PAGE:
Top news: Greenpeace places protective boulders near Sylt Outer Reef; Anti-environmental riders stuck to US spending bill; US Dept. of Interior forgets to collect oil royalties; Texas reservoir turns blood-red

#Marine reserves: On Tuesday evening, Greenpeace activists began placing large boulders around the Sylt Outer Reef in the North Sea. In 2008, Greenpeace placed more than 150 huge blocks in the sea bed, aiming to prevent destructive fishing in an area which is protected by EU law. Many of these blocks have now sunk beneath the sand, prompting their replacement. Welt Online says that the reef is one of ten protected areas in the North and Baltic seas. However, destructive activities, like fishing with bottom trawling nets or sand and gravel mining, are still permitted. The German government believes the action to be a “legal violation” as the boulders may be counted as interfering with the reef. 

#Anti-environment riders: While many people are breathing a sigh of relief after the US finally reached an agreement on its 2012 spending bill, environmentalists may soon be bracing themselves for a huge fallout. House Republicans stuck many anti-environmental riders on to the bill, hoping they would go undetected. The New York Times writes that the majority of these riders had “nothing to do with spending,” and a lot to do with changing policy.

Worrying examples include Section 453, “regarding the regulation of any greenhouse gas emissions from new motor vehicles”, which would block the recent White House agreement on fuel-efficient vehicles. Sec. 445 would end a moratorium on uranium drilling near the Grand Canyon. Sec. 434 would prevent toxic-ash produced by coal-fired power plants being labelled as hazardous waste. At last count, there were 36 more of these riders on the bill. It is not yet clear which riders made the final cut. More details can be found at the NRDC and EarthJustice.org.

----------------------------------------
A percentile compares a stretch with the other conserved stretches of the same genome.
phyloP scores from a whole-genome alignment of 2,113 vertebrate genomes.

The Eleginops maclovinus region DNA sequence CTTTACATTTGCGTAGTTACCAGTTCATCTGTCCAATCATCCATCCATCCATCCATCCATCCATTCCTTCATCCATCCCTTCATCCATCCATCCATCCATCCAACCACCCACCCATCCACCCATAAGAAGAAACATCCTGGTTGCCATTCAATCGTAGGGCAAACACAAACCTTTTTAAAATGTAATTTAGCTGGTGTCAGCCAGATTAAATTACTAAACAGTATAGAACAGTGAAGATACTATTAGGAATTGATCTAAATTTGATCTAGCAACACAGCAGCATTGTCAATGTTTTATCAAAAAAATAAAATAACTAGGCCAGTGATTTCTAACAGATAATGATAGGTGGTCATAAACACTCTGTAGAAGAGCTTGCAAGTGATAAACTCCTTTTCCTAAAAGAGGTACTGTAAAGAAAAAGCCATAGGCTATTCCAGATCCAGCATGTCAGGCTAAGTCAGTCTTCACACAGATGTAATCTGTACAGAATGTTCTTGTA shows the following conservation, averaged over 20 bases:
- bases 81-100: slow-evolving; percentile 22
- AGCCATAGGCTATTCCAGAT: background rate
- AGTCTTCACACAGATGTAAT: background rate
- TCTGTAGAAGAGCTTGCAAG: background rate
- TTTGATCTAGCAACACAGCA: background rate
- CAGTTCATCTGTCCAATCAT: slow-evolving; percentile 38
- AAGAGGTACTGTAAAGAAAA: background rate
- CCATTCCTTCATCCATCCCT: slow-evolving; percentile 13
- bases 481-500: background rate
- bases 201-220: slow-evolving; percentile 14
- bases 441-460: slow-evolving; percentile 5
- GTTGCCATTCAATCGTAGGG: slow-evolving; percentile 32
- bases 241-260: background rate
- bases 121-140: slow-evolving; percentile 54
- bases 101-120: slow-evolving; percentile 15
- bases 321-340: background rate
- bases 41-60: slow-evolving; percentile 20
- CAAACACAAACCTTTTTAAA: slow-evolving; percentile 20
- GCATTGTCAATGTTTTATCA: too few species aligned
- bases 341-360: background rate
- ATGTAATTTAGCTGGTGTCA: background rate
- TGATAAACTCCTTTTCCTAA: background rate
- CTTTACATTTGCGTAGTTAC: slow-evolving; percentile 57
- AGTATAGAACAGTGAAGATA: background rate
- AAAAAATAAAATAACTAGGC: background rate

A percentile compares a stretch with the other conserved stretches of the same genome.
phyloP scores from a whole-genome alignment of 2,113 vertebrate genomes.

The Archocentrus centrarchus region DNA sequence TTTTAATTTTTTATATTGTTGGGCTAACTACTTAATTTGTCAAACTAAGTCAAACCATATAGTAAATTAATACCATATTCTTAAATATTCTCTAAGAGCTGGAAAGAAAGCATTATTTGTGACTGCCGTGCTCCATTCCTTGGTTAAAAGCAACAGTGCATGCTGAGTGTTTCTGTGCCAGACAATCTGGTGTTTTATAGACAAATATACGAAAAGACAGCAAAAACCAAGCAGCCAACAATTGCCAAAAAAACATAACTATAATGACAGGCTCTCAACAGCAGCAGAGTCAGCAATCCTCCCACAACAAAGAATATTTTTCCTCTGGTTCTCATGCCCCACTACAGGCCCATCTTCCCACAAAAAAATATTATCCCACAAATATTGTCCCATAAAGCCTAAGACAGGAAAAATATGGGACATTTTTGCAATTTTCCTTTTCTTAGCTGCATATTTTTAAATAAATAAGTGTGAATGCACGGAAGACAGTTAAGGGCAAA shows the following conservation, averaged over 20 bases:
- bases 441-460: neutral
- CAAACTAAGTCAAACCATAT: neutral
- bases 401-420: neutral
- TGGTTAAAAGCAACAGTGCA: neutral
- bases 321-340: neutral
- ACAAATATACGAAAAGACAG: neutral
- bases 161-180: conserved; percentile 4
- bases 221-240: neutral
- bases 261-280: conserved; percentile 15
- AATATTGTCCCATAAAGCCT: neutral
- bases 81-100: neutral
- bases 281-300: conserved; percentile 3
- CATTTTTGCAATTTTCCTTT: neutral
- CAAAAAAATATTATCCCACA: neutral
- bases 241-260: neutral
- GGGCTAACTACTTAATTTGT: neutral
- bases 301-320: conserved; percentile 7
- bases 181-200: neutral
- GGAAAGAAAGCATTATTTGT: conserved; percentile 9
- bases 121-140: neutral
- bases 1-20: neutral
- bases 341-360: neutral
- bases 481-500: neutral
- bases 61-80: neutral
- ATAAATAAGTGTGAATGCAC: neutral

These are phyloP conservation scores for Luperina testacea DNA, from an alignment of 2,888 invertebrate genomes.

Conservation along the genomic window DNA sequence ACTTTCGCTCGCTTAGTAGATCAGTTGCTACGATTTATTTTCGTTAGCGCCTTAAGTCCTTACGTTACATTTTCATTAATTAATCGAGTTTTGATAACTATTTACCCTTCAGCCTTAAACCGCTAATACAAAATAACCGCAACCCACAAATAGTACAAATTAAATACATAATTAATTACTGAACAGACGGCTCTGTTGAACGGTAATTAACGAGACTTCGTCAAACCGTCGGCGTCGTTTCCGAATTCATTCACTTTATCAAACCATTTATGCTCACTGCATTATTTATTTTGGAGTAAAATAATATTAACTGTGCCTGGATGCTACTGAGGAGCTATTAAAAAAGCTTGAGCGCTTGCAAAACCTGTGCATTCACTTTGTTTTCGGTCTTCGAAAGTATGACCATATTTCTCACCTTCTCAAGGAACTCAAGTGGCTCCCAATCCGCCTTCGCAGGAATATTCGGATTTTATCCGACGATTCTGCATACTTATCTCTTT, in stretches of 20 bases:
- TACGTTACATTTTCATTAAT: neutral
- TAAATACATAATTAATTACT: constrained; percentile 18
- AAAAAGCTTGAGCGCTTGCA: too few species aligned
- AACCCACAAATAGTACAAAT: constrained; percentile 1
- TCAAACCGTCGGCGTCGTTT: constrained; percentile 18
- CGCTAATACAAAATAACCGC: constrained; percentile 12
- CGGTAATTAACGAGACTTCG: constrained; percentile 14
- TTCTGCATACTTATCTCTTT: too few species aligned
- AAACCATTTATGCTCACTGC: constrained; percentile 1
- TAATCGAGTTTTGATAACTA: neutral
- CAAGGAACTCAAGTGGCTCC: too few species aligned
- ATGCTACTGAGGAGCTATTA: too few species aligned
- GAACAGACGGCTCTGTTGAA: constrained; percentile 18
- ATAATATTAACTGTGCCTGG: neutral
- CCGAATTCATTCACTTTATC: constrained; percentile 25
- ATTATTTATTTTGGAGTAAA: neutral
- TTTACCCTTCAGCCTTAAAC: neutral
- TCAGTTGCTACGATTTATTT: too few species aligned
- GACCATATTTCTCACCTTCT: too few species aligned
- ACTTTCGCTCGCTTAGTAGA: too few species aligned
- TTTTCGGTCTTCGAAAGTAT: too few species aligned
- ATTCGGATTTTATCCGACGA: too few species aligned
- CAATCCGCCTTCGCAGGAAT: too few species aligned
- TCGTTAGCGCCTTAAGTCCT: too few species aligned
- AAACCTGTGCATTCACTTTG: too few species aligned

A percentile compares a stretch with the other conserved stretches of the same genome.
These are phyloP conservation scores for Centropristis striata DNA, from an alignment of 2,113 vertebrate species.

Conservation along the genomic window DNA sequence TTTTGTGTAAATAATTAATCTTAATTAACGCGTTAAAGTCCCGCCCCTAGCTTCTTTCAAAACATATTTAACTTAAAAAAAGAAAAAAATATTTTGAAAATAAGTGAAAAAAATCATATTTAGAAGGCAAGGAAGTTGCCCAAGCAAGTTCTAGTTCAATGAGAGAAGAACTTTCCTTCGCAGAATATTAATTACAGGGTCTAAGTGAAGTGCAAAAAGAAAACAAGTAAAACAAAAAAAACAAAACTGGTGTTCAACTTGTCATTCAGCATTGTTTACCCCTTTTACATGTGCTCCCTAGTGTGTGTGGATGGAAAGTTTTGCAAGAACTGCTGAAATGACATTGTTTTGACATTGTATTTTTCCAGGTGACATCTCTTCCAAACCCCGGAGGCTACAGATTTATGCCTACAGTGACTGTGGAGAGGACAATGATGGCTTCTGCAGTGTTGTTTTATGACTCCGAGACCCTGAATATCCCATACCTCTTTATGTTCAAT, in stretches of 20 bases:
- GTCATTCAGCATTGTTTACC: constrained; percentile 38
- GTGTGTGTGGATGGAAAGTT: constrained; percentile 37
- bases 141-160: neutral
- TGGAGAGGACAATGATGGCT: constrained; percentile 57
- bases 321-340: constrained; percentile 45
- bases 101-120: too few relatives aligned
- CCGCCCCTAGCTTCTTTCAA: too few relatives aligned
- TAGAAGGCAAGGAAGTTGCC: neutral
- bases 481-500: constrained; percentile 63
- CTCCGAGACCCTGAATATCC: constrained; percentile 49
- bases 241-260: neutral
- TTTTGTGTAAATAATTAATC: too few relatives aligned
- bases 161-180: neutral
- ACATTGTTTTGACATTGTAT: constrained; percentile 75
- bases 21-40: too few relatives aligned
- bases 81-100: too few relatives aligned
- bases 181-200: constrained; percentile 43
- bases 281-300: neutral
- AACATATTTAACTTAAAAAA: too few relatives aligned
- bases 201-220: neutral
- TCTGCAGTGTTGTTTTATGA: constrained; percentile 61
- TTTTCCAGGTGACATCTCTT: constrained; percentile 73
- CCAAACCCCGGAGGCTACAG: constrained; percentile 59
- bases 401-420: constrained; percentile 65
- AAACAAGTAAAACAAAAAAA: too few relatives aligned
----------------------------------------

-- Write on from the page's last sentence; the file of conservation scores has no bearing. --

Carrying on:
#Oil: The US Department of Interior is having a tough week. Their decision to suspend Charles Monnett, a wildlife biologist, for unspecified “integrity issues” came under intense media scrutiny. The department say the issues relate to his study on polar bears (and an alleged $50 million oversight in research contracts). But now it has emerged that the department itself was called out for failing to collect billions of dollars in royalties from oil companies. The Government Accountability Office named the DoI as being at a “high risk” of fraud, abuse, waste and mismanagement.  It is estimated that losses on royalties from drilling in the Gulf of Mexico between 1996 and 2000 could be as high at US$53 billion. Perhaps if the DoI had actually collected this money rather than allowing oil companies to pocket it, the funds to help protect the polar bears wouldn’t be an issue.

#The end is nigh? While a record-breaking heat wave continues to broil its way across America, signs of the apocalypse are beginning to pop up in Western Texas. LiveScience reports that the waters of a reservoir in San Angelo State Park, once popular for fishing, have turned a foreboding blood-red. The colour, despite being cited as proof that the end of our world is nigh, is actually caused by a bacteria called “chromatiacea”, which thrives in oxygen-deprived water. Thanks to a drought affecting almost 75% of the state, the lake shrank to the size of a pond, and the red, stagnant water filled with thousands of dead fish.